It seems that UK banks have been rushing out credit card and consumer loan offers during the festive period with record low rates and cash incentives in order to take advantage of the mood.
It is a worrying development considering the announcement by the Bank of England that consumer credit has recently reached the highest level since the global financial crash that more and more cheap credit is becoming available.
Over the last couple of weeks at least three new cards have been launched offering 42 months interest-free credit for transferred balances.
In fact MBNA, recently acquired by Lloyds Banking Group for £1.9 billion, are now offering the longest interest-free deal of all at 43 months, though consumers are charged 3.29 per cent as a transfer fee.
The personal loan market is also getting in on the act, with Sainsbury’s Bank offering loans below 3 per cent for the first time. Personal loans between £7,500 and £19,999 will be offered at 2.9 per cent over 5 years.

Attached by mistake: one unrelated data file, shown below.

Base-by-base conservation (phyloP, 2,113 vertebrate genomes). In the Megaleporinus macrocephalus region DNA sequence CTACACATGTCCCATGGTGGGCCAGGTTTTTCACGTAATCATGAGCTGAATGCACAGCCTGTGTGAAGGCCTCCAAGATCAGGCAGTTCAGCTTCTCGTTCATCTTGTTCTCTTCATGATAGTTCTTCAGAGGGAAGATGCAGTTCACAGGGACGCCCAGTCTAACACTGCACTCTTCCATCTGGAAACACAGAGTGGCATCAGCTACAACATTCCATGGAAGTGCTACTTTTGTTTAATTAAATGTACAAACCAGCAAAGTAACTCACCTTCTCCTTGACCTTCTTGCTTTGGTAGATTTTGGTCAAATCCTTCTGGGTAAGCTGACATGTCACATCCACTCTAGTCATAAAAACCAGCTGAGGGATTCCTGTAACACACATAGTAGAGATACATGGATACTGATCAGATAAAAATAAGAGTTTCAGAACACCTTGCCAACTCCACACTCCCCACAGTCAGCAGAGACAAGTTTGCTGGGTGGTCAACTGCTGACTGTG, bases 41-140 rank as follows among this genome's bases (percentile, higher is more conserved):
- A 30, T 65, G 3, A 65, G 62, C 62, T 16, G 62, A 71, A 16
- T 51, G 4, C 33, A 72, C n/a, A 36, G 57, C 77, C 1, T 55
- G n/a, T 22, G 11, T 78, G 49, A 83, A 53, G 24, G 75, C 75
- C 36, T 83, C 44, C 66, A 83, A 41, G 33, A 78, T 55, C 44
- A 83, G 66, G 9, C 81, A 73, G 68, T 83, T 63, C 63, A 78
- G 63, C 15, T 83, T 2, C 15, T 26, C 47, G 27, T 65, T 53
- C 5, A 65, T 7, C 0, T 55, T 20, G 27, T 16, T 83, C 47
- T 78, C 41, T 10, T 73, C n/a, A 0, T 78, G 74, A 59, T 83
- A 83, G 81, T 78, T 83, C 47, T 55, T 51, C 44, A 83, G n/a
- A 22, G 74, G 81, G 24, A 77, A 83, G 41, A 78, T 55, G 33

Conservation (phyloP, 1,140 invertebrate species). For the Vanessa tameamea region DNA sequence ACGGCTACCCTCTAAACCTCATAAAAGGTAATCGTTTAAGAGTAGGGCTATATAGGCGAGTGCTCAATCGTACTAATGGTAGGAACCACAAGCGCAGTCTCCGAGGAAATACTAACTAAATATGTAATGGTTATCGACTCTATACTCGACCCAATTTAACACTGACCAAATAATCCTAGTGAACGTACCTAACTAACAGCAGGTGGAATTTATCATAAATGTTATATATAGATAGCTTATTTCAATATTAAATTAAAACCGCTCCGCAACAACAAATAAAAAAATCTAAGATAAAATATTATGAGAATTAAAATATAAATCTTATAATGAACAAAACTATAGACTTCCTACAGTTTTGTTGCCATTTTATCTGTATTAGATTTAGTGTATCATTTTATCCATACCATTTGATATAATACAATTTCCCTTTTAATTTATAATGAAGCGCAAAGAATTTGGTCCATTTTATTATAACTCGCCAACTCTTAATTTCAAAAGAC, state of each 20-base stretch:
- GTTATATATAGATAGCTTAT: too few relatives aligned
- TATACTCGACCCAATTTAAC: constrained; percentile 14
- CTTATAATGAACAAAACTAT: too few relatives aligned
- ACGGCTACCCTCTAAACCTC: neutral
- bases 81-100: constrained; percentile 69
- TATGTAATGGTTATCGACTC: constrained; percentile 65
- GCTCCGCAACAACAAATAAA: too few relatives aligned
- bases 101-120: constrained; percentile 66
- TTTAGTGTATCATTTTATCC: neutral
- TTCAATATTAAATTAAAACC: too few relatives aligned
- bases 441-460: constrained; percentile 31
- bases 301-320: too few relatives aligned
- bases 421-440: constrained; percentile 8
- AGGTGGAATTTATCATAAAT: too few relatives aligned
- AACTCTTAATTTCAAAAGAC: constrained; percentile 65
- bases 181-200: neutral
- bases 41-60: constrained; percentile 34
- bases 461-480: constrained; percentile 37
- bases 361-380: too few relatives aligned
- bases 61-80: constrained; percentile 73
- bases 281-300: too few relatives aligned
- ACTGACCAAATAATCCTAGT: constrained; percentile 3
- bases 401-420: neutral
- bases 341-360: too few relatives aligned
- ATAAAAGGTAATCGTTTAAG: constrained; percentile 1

January is known as a ‘bumper’ month for credit card balance transfers due to heavy spending over the festive period and consumers putting their finances in order for the new year ahead.
Governor of the Bank of England, Mark Carney, warned last month about the ‘vulnerabilities’ from ‘high and rising UK household indebtedness’.
He also said that the UK was starting to see for the first time ‘a releveraging of households’ as they run down their savings and borrow, driven by consumer credit.
‘We’re going to remain vigilant around these issues, though, because we have seen this shift,’ he added.